The Life and Adventures of Santa Claus by L. Frank Baum (J)

The Life and Adventures of Santa Claus

The Life and Adventures of Santa Claus     

L. Frank Baum (Juvenile Fiction)

Did you ever wonder why Santa delivers presents on Christmas Eve or why he climbs down a chimney?  Why reindeer were chosen to pull his sleigh or how the first Christmas tree came about?  All of these questions and more are answered about the jolly old man who delivers joy and happiness to every child around the globe on one very special night each year.  From his introduction as a helpless infant who was discovered by the Wood-Nymph Necile in the Forest of Burzee to the night he escaped the Spirit of Death by being given the Mantle of Immortality, the life of Santa Claus is finally shared and what you thought you knew about the man in red may never be the same again.

Two years after The Wonderful Wizard of Oz was published in 1900, L. Frank Baum delighted audiences again with another tale of mythical creatures and magical worlds.  The Life and Adventures of Santa Claus is not just a history of one of the world’s most notable and recognized figures, but it is a heartwarming story of selflessness, devotion, family, and love.  More importantly, Baum gives us a book extolling and celebrating the virtues of inclusion.  As an abandoned baby, Claus was lovingly adopted and wholly accepted within the secret and protected world of immortals.  As an adult, he once questioned whether or not wealthy children were also deserving of gifts since they already possessed so much.  The Queen of the Fairies replied, “Whether it be rich or poor, a child’s longings for pretty playthings are natural.  I think, friend Claus, it is your duty to make all little ones glad, whether they chance to live in palaces or in cottages.”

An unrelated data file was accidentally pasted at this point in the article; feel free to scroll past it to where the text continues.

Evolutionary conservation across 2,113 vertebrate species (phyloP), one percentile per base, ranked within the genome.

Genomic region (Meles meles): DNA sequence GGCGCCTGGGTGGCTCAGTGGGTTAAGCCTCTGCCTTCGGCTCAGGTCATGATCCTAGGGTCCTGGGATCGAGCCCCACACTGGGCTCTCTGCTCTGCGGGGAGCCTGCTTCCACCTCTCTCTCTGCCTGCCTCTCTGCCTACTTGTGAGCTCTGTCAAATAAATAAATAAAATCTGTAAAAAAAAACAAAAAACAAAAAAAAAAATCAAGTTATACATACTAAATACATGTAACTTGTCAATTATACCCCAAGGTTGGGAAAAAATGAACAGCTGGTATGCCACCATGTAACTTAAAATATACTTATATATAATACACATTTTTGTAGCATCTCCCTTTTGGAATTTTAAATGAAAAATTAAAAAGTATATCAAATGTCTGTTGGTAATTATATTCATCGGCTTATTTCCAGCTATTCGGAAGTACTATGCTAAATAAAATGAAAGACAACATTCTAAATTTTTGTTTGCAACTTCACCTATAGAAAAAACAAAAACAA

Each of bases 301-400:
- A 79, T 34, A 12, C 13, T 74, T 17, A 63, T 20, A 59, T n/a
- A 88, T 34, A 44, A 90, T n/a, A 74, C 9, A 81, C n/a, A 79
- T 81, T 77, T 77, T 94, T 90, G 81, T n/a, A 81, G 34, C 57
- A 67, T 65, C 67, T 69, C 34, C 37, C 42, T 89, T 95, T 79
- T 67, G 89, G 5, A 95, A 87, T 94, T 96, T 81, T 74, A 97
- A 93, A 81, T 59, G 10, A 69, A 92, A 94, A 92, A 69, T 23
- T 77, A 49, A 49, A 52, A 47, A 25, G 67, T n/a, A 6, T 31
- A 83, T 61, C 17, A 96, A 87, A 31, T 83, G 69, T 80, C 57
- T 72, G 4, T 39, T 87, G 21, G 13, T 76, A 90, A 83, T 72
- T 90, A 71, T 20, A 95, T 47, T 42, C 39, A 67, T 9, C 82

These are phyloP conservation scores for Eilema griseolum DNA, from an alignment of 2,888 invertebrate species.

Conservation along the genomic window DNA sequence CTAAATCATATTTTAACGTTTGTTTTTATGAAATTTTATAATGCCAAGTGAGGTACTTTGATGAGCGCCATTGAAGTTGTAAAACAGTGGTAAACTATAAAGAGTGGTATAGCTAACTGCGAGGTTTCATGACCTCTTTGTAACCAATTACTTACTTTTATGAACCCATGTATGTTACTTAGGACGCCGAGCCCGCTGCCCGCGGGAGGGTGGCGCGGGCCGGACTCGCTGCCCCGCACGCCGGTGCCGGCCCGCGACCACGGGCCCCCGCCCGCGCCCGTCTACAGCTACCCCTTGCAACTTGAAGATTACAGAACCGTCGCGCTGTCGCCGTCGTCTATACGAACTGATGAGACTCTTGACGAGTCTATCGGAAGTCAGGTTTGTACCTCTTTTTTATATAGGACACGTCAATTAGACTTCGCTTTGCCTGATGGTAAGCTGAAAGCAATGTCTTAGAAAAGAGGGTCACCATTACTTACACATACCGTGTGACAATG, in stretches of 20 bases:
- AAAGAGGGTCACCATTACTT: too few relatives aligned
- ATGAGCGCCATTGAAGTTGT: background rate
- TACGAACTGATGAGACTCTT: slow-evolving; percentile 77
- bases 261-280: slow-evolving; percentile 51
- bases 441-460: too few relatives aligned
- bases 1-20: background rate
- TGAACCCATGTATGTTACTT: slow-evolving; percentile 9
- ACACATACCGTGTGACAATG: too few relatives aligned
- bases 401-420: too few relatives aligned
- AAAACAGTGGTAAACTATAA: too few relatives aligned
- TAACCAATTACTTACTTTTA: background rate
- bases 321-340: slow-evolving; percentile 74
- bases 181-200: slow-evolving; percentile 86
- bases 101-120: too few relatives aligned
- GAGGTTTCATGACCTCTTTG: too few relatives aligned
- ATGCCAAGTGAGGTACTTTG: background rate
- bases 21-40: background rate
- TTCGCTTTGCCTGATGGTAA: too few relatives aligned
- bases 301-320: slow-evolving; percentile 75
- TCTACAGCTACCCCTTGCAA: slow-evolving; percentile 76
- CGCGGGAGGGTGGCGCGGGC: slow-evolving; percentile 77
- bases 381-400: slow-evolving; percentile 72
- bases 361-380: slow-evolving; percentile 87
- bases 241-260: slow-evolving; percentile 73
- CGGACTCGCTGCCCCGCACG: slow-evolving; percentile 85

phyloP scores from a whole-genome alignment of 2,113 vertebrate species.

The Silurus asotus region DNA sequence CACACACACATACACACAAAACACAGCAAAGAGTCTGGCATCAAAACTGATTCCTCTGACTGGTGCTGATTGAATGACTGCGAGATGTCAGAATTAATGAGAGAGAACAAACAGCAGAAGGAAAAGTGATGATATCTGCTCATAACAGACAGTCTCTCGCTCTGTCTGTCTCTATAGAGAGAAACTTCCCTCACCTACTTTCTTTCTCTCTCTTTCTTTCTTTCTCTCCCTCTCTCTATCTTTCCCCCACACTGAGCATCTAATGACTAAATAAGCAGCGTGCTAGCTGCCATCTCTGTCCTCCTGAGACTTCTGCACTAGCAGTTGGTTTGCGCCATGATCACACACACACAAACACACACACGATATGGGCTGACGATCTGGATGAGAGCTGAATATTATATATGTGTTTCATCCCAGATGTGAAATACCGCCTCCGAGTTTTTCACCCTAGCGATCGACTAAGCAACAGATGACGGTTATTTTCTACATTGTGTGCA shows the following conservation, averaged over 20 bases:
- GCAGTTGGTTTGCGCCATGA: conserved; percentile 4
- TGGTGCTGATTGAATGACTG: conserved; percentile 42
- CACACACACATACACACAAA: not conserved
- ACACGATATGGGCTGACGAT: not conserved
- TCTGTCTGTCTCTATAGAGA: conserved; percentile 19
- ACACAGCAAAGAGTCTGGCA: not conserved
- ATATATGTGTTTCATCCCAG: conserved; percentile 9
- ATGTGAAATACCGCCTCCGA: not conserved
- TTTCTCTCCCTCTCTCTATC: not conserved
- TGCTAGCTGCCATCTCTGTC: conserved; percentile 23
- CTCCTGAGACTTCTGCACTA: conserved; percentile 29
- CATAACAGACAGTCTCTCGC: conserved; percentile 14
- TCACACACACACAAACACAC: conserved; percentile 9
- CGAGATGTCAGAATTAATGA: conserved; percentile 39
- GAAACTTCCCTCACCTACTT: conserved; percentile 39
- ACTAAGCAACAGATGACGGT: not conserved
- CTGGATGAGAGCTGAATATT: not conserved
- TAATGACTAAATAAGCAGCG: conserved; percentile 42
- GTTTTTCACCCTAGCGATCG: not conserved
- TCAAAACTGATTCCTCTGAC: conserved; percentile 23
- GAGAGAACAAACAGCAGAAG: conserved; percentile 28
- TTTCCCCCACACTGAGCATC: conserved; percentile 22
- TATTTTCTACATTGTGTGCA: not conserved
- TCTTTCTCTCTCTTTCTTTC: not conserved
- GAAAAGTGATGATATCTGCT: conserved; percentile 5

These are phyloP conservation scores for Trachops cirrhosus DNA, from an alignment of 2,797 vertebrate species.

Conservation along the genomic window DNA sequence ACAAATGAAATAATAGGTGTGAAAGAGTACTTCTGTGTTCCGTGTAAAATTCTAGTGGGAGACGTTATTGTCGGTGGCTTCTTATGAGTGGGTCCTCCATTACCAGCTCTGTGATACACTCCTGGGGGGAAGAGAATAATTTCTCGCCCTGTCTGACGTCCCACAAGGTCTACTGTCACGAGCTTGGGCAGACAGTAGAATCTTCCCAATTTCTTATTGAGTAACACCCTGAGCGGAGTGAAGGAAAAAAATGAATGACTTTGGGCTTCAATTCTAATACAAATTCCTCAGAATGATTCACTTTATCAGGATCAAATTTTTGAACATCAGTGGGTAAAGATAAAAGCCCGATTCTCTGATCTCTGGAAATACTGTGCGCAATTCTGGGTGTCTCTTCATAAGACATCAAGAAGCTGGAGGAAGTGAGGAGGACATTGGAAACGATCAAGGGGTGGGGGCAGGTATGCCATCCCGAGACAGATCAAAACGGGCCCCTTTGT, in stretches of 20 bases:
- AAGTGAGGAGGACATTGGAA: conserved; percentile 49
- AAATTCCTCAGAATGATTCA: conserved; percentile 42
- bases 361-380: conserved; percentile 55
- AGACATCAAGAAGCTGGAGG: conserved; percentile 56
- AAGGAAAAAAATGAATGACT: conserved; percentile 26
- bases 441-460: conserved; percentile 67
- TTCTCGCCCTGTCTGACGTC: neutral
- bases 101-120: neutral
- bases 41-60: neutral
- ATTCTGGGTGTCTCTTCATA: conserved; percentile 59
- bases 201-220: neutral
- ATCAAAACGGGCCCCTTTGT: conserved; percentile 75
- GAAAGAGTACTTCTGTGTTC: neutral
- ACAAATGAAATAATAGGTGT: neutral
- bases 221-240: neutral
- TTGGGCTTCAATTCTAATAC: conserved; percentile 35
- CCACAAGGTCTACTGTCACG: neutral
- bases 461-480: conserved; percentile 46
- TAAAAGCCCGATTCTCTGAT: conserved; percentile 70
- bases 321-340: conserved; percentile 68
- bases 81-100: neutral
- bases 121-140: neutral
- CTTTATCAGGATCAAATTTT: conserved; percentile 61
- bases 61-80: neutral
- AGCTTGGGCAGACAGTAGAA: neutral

Children and adults alike can benefit from the messages Baum delivers in this classic children’s story.  The idea of extending grace, mercy, and joy to everyone we encounter is something we should aspire to every day of the year and not just one.

“’In all this world, there is nothing so beautiful as a happy child,’ says good old Santa Claus; and if he had his way the children would all be beautiful, for all would be happy.”

Merry Christmas from The Dusty Jacket.

Rating: 5/5

 

 

 

Mr. Ives’ Christmas by Oscar Hijuelos

Mr Ives Christmas

Mr. Ives’ Christmas    

Oscar Hijuelos (Adult Fiction)